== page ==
According to a 2012 report by The Associated Press, the New York Police Department used license plate readers to identify congregants as they arrived to pray at city mosques, as part of their ongoing surveillance of Muslims.

Jennifer Lynch, a senior staff attorney at the Electronic Frontier Foundation, has been a leader in the campaign against ALPRs.

In New York, like in most of the country, there are no state regulations in how law enforcement agencies can use ALPR data. Only Maine and New Hampshire have any restrictions on the books, and a federal bill that would require all ALPR data to be erased after 30 days hasn’t attracted much support.

Activists and journalists have had a lot of trouble figuring out what data the police has, and who gets access to it. When the Electronic Frontier Foundation and the American Civil Liberties Union tried to find out what the Los Angeles Police Department was capturing with its license plate readers, and what its policies were on sharing the data, the department responded that it could not release the data because all the cars in the Los Angeles metropolitan area were under investigation.

In a blog post, Lynch wrote that this logic was a violation of the Fourth Amendment, which was added, “exactly to prevent law enforcement from conducting mass, suspicionless investigations under ‘general warrants’ that targeted no specific person or place and never expired.”

The EFF and ACLU’s lawsuit against the LAPD is still pending.

The right to data mine

Defenders of ALPRs say they are a powerful instrument of public safety, and able to prevent crimes like never before. Mike Sena, director of the Northern California Regional Intelligence Center, which has been aggressive in using ALPR data, said they could be used in the future to “geofence” – track anyone going in and out of an area.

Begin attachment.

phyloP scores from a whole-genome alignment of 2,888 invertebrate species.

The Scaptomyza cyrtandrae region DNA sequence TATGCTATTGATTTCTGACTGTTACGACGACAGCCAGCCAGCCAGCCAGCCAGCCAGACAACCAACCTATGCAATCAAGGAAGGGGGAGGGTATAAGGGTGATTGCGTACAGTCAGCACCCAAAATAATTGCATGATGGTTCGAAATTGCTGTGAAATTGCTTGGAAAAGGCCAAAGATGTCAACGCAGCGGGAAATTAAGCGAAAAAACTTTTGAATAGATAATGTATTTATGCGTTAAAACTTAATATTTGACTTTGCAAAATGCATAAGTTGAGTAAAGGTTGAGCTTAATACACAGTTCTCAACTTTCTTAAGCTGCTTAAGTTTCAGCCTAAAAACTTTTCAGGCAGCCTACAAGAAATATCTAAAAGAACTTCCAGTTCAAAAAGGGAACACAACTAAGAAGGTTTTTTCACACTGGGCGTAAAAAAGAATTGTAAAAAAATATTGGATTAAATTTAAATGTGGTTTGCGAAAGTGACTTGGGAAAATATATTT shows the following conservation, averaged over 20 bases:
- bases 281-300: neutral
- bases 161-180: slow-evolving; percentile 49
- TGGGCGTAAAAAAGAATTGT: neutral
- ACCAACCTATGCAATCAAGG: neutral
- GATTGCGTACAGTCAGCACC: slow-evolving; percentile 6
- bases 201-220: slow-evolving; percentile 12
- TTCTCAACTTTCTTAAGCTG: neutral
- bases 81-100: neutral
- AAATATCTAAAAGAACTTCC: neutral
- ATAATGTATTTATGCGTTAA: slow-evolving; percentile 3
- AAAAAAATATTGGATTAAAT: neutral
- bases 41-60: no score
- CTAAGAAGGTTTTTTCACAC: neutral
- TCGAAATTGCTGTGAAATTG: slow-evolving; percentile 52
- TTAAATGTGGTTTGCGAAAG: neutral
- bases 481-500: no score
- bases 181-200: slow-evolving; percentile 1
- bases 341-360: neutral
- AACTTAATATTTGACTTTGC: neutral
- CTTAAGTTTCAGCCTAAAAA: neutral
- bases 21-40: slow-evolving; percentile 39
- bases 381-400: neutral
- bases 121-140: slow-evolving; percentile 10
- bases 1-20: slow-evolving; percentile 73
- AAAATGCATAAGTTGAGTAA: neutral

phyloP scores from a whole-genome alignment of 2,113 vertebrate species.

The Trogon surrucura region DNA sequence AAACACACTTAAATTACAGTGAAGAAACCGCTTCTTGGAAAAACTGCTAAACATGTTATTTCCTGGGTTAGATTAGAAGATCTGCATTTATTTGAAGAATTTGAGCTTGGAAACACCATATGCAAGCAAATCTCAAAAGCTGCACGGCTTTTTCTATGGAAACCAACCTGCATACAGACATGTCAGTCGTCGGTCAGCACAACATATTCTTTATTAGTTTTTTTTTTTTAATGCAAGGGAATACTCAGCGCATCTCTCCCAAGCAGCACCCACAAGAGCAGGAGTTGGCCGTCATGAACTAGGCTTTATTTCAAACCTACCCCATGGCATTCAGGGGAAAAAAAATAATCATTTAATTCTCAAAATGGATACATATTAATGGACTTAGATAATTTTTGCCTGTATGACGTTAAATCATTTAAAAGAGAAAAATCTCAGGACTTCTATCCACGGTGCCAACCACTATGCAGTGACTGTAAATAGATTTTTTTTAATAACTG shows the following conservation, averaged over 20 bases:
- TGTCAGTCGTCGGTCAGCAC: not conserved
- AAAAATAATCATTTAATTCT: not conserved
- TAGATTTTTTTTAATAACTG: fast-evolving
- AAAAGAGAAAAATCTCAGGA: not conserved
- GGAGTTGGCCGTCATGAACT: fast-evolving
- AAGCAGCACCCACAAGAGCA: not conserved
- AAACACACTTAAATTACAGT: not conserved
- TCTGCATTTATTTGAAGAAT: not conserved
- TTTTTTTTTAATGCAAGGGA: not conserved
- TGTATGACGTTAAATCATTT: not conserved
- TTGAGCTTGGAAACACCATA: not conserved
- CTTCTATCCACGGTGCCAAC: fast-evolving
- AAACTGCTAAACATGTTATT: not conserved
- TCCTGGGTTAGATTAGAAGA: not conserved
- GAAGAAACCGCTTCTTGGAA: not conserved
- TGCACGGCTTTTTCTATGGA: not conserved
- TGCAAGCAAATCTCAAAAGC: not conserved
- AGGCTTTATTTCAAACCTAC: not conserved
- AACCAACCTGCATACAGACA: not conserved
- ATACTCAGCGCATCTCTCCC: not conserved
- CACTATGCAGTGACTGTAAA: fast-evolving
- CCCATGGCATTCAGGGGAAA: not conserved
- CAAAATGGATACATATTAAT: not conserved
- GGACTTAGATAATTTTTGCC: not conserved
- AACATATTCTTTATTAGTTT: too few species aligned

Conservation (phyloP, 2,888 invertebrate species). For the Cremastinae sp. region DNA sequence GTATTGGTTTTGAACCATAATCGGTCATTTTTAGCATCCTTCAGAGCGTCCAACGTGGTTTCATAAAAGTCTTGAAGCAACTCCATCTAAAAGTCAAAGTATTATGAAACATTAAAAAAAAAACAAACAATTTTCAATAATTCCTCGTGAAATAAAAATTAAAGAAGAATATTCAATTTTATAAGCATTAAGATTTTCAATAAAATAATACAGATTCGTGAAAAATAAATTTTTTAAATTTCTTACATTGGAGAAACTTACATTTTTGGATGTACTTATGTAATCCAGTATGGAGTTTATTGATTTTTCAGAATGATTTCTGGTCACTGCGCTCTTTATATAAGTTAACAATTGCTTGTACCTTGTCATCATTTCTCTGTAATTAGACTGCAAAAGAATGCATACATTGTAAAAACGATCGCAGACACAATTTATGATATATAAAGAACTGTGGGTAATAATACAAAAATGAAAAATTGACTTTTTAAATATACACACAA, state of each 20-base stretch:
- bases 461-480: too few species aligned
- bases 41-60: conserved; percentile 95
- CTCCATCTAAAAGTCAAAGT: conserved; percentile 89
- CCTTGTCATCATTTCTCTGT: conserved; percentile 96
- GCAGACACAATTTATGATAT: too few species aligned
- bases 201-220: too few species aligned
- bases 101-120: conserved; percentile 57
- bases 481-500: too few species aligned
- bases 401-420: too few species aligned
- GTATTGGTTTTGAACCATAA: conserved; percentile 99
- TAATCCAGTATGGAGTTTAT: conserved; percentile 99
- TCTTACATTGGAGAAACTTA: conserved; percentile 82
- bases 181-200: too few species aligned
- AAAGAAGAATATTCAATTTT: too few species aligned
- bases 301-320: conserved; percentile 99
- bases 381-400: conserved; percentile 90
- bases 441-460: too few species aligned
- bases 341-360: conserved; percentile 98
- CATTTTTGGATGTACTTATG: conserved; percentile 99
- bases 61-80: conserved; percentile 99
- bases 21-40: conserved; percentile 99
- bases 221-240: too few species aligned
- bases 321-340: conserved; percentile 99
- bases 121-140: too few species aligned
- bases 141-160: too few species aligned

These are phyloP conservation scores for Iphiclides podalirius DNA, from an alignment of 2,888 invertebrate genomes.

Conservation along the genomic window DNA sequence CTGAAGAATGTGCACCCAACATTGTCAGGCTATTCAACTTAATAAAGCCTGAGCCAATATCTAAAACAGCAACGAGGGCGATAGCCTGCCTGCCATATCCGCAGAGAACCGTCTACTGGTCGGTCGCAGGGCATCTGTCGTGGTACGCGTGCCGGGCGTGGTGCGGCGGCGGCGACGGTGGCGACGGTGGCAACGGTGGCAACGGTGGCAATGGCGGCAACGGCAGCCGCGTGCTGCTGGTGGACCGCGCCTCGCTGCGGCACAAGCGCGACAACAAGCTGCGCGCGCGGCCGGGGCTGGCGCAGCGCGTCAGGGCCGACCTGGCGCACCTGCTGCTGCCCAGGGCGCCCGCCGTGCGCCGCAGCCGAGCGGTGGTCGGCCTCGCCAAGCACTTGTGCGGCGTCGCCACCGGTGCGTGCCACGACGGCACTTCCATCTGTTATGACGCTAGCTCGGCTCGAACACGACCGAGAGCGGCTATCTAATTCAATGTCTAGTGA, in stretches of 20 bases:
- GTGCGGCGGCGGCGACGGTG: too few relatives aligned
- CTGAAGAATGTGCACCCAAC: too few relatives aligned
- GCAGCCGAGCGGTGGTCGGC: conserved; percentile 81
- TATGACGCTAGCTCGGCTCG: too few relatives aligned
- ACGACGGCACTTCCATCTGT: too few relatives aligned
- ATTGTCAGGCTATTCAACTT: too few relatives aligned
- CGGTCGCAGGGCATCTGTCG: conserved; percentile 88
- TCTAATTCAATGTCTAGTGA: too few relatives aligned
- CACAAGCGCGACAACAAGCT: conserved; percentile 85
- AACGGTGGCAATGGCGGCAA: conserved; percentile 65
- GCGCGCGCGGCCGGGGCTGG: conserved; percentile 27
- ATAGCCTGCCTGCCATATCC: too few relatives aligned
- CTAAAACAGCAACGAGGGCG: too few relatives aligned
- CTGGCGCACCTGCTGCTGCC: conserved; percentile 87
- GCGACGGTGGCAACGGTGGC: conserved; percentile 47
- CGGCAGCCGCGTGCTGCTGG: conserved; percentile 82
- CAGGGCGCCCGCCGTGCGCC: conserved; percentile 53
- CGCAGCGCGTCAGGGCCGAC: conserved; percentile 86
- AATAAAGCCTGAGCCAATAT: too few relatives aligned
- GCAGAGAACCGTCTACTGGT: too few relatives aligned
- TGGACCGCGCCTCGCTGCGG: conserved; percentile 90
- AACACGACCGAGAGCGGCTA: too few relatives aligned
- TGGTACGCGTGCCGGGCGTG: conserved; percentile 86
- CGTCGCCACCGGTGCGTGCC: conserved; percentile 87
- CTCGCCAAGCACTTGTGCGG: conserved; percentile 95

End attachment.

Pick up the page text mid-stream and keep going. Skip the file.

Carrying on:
“You can only imagine that the person that is a registered sex offender, whose vehicle is parked at your child’s elementary school,” said Sena. “Previously, the officer would drive right by. But now you have the ability once that alert goes off, ‘Let me go make contact with that person.’” 

Melissa Hill had a previous run-in with police, when she was issued a trespass notice for chalking an anti-war message on the sidewalk. The ACLU of Minnesota filed a lawsuit on her behalf, which was settled last year.

Starting in November 2012, Melissa Hill, a privacy activist in Minneapolis, decided to give the police a taste of their own medicine. Under public data practice laws, she requested the ALPR data of law enforcement license plates, and then posted it on her blog “Track the Police.”

According to an internal document, the Minneapolis police became worried that Hill would expose undercover operations.

“I found out they were mentioning my blog and myself by name, saying, ‘Be careful about parking your vehicles in public areas,’ because I was going around and taking photos of them and taking the ALPR data,” she told America Tonight. “I kind of got the sense that city was not very comfortable with people tracking their vehicles with the data that they were tracking us with.”

And when the Boston Globe requested ALPR data from the Boston Police Department last year, they were inadvertently given the full plate numbers and GPS locations of more than 40,000 vehicles. In light of the enormous privacy breach, the department decided in December to suspend its ALPR program indefinitely. Since then, the Department of Homeland Security has continued to give money to cities to buy ALPRs. 

Related News

Police, Privacy

Find Al Jazeera America on your TV

Get email updates from Al Jazeera America

Sign up for our weekly newsletter


Police, Privacy

Get email updates from Al Jazeera America

Sign up for our weekly newsletter